Who is the boy up the tree in Currawalli Street?

The first chapters of Currawalli Street plod along slowly. Not in a drab, laborious way but in a smooth rhythmic manner like the clip-clop of a horse’s hooves as it wanders slowly up a dirt track. The author’s style of writing is lyrical and evocative. I was none too surprised to hear that the author Christopher Morgan is a musician, however he made an amazing foray into the literary world after being diagnosed with a brain tumour.

The slow pace of the country seeps through the beginning of the book even though it is set in a suburb on the outskirts of Melbourne. However it is a Melbourne very different to today’s big city. Envisage Melbourne in 1914 before the outbreak of The Great War. Currawalli Street is innocent and calm. The book has a natural flow – a slow introduction with a fair quantity of characters, and insights into their lives and their secrets. There is a very strong sense of neighbourly involvement and a marked sense of community. There is very distinct change of pace in the story when one character announces his intention to volunteer to enlist. The local publican hangs the man’s personalised beer mug on a hook screwed into the wall and remarks “I’ll take it down when you get back. The first beer you drink from it will be on the house”. The uncertainty that comes with war is expressed beautifully “The clouds sitting heavily on the horizon seem to signify sad departrues…..”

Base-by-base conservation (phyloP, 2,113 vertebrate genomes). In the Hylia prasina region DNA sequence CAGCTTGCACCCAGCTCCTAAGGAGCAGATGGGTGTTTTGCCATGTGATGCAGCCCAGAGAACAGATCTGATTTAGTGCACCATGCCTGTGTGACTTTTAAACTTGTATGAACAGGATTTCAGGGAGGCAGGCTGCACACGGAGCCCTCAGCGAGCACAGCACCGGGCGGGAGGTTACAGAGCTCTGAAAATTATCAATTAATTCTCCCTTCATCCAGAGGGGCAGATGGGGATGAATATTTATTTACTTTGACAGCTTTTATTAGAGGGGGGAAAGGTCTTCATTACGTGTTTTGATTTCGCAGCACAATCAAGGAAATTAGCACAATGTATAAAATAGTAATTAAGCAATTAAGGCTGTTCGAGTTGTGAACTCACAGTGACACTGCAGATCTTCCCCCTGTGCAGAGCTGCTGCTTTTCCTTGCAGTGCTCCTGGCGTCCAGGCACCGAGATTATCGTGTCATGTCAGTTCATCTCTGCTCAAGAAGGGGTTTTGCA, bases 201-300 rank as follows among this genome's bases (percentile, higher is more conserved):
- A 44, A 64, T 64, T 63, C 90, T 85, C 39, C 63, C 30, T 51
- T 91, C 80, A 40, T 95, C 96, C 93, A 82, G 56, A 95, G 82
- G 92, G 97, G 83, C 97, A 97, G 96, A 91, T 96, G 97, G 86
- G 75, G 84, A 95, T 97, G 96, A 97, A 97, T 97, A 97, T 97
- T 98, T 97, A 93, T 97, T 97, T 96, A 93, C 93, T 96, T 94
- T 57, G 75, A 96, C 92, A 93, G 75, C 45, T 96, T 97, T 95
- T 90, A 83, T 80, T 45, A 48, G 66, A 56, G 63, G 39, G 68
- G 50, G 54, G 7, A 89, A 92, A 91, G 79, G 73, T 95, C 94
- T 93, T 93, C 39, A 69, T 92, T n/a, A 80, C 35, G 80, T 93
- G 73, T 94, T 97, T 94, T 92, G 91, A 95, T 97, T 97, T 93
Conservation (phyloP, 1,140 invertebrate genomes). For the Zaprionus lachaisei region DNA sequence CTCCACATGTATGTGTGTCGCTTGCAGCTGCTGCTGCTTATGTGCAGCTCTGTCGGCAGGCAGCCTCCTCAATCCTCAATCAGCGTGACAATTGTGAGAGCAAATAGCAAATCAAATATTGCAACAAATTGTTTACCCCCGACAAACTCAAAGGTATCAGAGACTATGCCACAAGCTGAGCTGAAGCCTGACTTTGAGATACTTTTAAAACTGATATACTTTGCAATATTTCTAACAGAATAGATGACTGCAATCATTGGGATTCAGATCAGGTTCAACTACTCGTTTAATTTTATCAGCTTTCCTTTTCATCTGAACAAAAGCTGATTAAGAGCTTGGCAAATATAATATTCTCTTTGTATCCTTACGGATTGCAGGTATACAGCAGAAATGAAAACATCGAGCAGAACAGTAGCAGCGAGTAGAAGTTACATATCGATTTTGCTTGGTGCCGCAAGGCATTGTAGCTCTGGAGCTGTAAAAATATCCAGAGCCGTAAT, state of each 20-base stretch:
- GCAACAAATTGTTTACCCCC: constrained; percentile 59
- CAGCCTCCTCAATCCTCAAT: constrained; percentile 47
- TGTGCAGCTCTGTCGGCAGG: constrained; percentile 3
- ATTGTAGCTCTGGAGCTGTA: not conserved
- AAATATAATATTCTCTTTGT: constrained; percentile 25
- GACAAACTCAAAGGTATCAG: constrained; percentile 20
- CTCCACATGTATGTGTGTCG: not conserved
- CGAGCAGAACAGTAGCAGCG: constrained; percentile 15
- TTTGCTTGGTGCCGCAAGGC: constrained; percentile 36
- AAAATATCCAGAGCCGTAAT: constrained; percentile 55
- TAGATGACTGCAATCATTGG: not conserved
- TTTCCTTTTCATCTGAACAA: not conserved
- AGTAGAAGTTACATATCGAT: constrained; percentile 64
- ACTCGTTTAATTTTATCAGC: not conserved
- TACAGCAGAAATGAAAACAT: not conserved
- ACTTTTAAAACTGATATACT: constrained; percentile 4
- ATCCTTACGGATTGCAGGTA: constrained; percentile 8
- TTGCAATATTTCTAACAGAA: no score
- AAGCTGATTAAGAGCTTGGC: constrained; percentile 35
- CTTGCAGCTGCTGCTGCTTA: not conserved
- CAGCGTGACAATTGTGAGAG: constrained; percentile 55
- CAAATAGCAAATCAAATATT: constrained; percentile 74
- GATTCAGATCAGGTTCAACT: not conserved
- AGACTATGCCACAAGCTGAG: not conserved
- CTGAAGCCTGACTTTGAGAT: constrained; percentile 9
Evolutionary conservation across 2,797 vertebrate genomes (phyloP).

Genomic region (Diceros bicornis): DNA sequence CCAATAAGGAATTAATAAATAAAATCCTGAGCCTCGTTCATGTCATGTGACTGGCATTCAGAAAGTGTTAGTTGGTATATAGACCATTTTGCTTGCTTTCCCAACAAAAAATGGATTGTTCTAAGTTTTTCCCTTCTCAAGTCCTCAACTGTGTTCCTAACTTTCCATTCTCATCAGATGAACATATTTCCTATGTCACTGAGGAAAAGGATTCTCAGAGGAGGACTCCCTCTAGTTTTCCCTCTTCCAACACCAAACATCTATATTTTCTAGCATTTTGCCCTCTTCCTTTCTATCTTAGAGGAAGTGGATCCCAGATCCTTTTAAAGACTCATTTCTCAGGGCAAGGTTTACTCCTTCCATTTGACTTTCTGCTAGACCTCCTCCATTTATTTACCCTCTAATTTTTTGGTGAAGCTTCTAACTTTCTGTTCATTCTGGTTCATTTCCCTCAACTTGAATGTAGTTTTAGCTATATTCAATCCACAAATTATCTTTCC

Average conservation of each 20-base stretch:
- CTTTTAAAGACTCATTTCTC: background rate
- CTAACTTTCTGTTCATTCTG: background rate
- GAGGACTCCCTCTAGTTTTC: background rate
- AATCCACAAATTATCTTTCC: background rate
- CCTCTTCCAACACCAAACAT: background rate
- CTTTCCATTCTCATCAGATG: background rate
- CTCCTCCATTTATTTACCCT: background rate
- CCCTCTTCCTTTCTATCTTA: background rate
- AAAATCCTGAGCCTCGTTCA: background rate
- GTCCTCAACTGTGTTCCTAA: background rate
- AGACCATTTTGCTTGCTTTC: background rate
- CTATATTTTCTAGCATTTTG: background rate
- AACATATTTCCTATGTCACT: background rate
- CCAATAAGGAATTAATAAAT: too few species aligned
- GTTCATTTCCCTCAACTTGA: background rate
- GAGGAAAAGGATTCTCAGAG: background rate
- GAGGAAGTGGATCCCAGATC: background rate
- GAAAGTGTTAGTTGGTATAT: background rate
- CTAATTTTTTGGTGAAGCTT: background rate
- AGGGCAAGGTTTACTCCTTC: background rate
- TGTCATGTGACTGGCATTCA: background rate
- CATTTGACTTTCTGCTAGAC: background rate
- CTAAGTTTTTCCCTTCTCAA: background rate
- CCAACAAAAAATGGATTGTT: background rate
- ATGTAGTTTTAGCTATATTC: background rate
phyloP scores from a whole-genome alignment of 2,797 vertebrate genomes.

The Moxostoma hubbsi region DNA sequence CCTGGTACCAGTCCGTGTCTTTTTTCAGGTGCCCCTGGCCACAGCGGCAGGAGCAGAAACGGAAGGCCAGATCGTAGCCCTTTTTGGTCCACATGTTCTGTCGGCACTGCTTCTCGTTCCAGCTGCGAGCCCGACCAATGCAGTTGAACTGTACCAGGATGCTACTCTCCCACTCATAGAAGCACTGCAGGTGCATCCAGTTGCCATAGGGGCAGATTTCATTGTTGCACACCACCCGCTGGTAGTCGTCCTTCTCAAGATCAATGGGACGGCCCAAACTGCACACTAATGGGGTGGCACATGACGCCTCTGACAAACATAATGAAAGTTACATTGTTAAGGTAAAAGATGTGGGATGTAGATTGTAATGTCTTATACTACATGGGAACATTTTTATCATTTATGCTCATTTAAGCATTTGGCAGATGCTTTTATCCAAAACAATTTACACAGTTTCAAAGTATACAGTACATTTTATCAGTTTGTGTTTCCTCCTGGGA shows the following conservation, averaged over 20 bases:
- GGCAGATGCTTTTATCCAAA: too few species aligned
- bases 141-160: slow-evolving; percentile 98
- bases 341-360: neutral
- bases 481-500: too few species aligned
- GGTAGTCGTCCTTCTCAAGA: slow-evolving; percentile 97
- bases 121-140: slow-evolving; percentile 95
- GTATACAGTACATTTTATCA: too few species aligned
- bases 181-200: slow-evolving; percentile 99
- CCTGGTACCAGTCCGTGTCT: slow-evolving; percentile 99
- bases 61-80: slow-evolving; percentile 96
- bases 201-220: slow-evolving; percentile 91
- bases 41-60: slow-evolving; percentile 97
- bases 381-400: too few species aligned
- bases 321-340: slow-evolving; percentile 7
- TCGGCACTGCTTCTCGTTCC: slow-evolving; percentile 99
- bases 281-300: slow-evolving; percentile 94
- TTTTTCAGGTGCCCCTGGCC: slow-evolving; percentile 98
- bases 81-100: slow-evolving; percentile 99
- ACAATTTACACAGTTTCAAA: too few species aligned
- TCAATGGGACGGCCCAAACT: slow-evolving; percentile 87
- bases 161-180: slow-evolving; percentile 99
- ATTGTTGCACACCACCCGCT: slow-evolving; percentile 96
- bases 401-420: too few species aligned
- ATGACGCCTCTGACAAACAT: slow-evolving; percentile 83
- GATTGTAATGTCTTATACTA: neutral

The second half of the book is set in the post Vietnam War era. The story spans six decades and three generations of Currawalli Street residents. Despite changes through the eras the generations are still connected and the essence of humanity remains ever constant. You have to pay attention though to know who is who in the character assortment. This narrative observes, listens and unveils that just about everyone has a secret. The novel does not set out to resolve each of these issues. Some are just left unresolved and they exist just like the current residents and the ghosts of the residents past, to walk in the sunshine and shadows that are cast upon Currawalli Street. An enchanting story.